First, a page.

The plan is to order a JL radiator (same for all engine options), JL 3.0 charge cooler, JL AC condenser, and the JL cooling fan. They all bolt together and the mounting plane on the JL's radiator support is conveniently flat. I was thinking I would order a JL radiator support and adapt it but I don't think that's necessary if I can get my radiator support flat. Knowing I needed to move the body mounts on the radiator support anyway to adapt it to the JK frame, I could confidently remove the ol' Jeeps radiator support mounts to give me that flat surface.

                          Click image for larger version

Name:	IMG_1435.jpg
Views:	77
Size:	3.78 MB
ID:	3104

                          This also allowed me to open the stock '65 offset opening for the old Tornado engine radiator to make the radiator opening as big as possible and symmetrical so that air can get access every inch of the radiator core.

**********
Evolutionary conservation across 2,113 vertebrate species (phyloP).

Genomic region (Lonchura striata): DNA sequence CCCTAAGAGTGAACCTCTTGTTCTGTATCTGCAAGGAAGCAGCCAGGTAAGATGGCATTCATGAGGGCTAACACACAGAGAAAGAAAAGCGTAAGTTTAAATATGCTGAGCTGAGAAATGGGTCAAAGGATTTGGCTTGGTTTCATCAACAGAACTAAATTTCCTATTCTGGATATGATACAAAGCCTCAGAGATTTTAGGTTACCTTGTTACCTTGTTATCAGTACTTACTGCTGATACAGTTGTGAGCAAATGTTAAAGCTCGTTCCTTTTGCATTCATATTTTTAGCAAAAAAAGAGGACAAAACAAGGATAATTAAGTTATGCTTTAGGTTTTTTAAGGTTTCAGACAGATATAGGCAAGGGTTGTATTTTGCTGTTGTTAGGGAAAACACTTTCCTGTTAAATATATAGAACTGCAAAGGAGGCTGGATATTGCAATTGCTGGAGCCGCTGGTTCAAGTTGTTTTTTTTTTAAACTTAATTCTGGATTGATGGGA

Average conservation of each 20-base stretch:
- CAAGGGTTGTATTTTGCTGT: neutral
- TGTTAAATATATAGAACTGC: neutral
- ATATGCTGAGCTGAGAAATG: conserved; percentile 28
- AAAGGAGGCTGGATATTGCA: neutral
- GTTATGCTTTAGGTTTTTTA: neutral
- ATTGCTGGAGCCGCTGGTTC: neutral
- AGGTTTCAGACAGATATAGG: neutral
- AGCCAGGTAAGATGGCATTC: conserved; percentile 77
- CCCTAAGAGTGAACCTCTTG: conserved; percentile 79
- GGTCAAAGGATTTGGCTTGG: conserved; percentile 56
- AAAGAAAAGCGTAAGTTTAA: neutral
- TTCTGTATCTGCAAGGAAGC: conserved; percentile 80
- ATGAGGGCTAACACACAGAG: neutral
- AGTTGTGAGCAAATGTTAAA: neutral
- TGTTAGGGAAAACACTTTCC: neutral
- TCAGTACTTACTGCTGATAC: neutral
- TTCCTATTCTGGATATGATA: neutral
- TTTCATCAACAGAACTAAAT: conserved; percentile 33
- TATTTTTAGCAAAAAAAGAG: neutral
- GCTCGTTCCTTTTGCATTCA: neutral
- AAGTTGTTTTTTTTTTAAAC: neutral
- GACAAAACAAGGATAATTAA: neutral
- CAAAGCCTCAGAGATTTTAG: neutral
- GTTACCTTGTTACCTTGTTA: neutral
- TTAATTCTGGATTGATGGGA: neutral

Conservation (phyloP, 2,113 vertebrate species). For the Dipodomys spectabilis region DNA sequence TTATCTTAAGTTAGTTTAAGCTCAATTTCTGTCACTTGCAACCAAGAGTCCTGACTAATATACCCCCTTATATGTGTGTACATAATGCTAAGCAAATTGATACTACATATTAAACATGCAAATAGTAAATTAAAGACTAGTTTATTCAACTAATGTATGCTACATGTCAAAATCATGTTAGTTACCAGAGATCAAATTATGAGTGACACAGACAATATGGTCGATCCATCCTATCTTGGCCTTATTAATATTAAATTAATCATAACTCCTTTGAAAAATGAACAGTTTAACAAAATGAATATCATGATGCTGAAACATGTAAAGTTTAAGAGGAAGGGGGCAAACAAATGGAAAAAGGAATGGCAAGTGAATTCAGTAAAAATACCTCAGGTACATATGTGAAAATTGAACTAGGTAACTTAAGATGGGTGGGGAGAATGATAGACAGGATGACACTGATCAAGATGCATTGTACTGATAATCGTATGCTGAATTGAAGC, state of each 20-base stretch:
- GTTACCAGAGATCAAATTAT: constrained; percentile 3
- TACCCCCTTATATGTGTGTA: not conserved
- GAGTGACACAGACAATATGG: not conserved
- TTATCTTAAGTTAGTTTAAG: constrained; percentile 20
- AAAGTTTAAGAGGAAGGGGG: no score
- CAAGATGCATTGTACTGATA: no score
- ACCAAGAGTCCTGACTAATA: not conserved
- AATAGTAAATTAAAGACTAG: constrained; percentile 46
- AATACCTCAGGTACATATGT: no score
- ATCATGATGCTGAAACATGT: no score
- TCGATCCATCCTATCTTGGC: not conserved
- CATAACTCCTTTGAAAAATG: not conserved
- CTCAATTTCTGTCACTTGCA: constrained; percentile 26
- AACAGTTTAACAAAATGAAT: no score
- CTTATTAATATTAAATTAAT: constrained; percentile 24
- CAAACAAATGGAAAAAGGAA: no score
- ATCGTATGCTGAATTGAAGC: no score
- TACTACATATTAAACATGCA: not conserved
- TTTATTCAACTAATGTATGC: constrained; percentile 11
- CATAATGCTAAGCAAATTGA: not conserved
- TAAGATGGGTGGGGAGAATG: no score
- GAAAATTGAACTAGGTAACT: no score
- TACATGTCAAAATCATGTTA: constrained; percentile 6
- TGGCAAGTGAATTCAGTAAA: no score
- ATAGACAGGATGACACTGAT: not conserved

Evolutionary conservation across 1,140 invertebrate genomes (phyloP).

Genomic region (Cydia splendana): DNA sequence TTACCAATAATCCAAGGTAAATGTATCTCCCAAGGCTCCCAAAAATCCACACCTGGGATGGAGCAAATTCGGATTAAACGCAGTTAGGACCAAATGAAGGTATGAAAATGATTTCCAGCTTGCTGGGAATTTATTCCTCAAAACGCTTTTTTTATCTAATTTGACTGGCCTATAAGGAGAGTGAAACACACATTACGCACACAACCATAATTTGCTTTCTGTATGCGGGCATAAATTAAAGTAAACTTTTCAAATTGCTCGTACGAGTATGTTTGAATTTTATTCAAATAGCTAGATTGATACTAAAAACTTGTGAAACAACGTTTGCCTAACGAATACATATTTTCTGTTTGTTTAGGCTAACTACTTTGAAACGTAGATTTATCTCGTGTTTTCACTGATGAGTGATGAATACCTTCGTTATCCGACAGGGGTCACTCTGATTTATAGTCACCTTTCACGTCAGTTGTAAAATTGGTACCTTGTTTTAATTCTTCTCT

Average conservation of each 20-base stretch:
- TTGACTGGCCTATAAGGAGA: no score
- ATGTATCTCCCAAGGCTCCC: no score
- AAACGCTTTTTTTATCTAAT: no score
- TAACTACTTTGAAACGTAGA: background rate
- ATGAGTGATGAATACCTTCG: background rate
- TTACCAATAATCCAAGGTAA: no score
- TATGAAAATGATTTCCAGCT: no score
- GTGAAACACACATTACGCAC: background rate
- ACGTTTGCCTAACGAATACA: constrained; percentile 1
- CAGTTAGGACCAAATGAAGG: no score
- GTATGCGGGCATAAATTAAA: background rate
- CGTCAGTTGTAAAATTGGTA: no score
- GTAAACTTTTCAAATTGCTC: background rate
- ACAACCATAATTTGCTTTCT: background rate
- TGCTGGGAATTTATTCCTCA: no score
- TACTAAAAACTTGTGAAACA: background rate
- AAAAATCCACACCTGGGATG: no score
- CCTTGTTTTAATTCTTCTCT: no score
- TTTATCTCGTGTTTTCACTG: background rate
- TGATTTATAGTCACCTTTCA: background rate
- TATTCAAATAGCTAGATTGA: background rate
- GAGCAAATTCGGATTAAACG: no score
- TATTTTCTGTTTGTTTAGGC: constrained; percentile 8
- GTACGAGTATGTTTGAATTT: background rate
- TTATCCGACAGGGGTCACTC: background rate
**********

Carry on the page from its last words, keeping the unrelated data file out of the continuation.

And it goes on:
Click image for larger version

Name:	IMG_1437.jpg
Views:	89
Size:	3.38 MB
ID:	3102 Click image for larger version

Name:	IMG_1439.jpg
Views:	78
Size:	4.07 MB
ID:	3105 Click image for larger version

Name:	IMG_1440.jpg
Views:	78
Size:	4.15 MB
ID:	3103

                          Comment


                          • #58
                            I did have to trim the bottom of the grill support a bit for the JK frame horns. This is the only visible body modification for the JK frame swap on the outside of the truck. Most of this will be behind the factory bumper but I am thinking I still want to integrate the JK factory tow hooks here in this spot that so will help hide whatever is still visible. (I'm also protecting for a hidden winch down the road that will be integrated into the factory bumper.).

                            Click image for larger version

Name:	IMG_1441.jpg
Views:	94
Size:	3.24 MB
ID:	3107 Click image for larger version

Name:	IMG_1446.jpg
Views:	85
Size:	3.90 MB
ID:	3108 Click image for larger version

Name:	IMG_1444.jpg
Views:	84
Size:	4.22 MB
ID:	3109

                            Comment


                            • #59
                              My hat's off to you. I've haven't got brave enough yet to dig that far into the body work. That's a whole other discipline.